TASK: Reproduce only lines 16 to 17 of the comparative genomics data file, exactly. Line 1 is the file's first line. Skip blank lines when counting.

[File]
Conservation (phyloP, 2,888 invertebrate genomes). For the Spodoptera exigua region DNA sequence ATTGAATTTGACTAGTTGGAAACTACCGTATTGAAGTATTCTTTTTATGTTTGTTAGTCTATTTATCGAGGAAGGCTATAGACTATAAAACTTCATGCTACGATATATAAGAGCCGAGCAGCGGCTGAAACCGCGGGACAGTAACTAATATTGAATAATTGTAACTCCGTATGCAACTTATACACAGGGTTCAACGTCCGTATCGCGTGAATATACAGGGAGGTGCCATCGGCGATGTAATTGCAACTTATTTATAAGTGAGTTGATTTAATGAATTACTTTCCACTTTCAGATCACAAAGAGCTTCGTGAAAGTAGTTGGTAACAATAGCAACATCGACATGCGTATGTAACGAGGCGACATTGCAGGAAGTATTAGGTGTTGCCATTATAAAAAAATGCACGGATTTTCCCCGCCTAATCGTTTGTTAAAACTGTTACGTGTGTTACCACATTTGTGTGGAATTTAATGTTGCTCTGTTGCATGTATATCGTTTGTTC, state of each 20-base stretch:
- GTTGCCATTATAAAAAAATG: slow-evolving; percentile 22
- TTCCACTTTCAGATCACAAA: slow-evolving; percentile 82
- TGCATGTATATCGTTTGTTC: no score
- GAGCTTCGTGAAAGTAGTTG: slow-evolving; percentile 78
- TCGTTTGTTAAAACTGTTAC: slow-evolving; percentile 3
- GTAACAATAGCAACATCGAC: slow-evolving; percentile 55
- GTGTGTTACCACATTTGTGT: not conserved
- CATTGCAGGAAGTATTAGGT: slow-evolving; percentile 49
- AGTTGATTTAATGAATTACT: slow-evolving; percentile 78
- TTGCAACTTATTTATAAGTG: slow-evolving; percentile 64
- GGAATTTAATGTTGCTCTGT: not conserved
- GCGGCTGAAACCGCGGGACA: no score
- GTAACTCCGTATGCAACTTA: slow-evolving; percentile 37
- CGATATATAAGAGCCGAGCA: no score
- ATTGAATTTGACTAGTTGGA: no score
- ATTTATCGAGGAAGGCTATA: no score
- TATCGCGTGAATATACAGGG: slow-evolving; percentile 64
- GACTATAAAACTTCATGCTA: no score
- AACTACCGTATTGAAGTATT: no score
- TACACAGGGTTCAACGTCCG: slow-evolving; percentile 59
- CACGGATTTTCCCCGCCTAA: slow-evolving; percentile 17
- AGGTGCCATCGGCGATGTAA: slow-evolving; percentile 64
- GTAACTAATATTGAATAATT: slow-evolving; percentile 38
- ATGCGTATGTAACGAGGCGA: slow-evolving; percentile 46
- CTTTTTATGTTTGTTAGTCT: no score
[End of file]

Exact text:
- ATTGAATTTGACTAGTTGGA: no score
- ATTTATCGAGGAAGGCTATA: no score